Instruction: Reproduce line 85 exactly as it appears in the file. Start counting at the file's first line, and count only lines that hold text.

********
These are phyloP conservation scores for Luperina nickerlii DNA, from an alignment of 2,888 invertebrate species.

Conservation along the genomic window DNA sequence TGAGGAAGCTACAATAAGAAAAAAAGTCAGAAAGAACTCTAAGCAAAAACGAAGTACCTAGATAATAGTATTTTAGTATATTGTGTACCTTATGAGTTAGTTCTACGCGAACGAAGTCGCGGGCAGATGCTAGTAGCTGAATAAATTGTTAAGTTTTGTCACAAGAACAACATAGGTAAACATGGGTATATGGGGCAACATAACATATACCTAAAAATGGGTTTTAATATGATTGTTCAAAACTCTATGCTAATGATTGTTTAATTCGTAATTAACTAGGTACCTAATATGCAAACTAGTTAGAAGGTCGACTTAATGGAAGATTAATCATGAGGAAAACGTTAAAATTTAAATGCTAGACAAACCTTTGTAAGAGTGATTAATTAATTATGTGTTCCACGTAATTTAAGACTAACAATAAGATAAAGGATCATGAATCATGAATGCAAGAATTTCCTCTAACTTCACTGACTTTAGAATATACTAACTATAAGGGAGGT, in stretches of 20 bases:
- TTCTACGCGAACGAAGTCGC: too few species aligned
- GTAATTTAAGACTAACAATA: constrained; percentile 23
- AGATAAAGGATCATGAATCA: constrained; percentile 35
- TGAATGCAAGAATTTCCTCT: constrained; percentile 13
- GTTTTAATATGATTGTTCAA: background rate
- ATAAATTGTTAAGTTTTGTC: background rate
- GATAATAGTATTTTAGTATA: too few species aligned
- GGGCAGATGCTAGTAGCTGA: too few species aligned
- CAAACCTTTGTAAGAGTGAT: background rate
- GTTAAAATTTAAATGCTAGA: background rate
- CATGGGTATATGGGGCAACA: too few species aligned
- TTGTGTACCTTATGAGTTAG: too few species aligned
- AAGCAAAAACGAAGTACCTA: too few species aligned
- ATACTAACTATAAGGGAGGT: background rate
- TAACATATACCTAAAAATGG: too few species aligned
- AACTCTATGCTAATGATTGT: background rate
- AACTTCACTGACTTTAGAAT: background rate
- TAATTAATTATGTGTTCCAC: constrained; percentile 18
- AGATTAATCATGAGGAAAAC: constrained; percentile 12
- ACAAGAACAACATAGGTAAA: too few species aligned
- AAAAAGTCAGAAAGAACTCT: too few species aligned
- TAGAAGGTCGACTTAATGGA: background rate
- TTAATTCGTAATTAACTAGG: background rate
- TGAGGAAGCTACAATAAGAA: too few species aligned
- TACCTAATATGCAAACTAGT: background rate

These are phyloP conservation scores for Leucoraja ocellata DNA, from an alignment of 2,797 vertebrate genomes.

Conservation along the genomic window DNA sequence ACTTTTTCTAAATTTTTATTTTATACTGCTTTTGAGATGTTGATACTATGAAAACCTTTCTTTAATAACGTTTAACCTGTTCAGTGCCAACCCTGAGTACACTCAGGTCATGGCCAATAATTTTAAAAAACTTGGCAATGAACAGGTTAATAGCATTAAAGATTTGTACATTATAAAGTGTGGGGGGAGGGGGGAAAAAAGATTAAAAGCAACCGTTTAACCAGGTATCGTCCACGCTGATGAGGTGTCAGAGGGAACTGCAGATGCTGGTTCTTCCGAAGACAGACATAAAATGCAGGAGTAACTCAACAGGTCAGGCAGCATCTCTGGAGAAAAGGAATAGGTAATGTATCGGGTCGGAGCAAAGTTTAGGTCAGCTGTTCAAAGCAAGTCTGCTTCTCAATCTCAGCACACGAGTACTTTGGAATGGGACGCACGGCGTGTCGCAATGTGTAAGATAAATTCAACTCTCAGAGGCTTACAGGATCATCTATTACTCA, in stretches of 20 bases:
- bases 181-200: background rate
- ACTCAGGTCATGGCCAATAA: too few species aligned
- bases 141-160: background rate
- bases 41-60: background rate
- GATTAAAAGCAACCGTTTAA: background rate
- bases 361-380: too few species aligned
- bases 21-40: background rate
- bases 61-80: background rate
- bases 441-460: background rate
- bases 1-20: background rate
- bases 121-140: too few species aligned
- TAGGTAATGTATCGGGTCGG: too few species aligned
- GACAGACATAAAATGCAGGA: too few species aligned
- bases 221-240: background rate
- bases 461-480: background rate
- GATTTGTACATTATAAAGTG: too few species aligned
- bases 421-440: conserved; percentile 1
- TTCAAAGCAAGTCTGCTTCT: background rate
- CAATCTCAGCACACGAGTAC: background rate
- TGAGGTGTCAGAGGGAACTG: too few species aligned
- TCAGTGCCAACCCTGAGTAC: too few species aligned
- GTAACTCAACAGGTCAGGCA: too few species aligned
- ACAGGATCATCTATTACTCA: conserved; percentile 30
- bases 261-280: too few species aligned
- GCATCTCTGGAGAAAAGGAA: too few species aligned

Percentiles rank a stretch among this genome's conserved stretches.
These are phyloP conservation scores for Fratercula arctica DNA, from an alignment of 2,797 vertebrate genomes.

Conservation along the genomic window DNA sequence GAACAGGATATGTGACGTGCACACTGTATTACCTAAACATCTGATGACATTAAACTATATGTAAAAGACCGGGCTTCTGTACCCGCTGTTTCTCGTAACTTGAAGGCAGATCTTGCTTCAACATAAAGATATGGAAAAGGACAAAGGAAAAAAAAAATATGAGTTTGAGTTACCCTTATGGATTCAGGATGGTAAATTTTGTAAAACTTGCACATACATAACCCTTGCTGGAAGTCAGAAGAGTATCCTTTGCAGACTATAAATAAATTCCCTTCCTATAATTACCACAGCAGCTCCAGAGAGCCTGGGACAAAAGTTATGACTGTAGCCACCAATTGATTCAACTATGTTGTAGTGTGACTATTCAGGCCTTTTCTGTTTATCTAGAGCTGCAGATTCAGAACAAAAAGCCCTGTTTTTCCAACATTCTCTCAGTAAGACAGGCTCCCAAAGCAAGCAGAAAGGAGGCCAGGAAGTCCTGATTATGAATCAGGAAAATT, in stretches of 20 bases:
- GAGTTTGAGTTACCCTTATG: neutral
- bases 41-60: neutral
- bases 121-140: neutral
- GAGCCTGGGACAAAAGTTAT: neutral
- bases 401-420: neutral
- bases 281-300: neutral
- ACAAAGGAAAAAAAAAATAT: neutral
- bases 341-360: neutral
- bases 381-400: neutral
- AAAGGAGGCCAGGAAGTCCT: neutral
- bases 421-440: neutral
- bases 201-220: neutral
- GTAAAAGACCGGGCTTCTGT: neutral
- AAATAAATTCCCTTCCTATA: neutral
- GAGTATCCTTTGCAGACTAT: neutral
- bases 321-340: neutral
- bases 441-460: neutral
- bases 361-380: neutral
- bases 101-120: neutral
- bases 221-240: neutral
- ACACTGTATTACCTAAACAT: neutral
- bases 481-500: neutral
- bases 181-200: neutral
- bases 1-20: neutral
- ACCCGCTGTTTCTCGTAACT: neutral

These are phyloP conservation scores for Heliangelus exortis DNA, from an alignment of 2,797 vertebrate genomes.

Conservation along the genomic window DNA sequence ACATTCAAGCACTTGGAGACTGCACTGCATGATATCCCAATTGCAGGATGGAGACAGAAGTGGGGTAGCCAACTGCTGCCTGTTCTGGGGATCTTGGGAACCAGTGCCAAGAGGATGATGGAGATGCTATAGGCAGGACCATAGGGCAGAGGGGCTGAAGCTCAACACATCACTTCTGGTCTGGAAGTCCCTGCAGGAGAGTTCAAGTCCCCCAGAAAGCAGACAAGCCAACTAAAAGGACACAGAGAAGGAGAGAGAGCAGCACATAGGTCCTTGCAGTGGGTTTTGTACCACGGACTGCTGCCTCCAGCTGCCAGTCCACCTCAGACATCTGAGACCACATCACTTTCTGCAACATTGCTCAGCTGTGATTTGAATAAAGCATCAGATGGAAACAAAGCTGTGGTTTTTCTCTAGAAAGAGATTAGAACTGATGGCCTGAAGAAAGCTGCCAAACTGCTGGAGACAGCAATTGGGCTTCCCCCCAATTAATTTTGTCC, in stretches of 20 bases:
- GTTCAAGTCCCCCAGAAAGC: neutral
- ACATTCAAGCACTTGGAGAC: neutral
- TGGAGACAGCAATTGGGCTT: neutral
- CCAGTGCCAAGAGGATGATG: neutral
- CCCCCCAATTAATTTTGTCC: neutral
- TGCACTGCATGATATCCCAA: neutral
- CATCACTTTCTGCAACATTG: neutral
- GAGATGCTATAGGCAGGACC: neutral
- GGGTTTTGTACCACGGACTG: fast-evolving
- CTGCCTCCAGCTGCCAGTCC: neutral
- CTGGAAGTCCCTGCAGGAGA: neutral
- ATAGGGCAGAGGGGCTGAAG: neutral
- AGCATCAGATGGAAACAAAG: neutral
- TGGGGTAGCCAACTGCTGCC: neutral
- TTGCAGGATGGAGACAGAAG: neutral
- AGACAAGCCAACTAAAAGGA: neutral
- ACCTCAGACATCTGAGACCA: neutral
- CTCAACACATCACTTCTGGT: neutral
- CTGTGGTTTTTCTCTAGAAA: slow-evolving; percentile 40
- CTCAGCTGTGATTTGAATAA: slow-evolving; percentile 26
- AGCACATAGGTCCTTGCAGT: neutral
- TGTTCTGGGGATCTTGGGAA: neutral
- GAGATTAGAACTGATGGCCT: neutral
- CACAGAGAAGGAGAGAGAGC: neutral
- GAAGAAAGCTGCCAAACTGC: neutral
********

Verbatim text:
- GTTCAAGTCCCCCAGAAAGC: neutral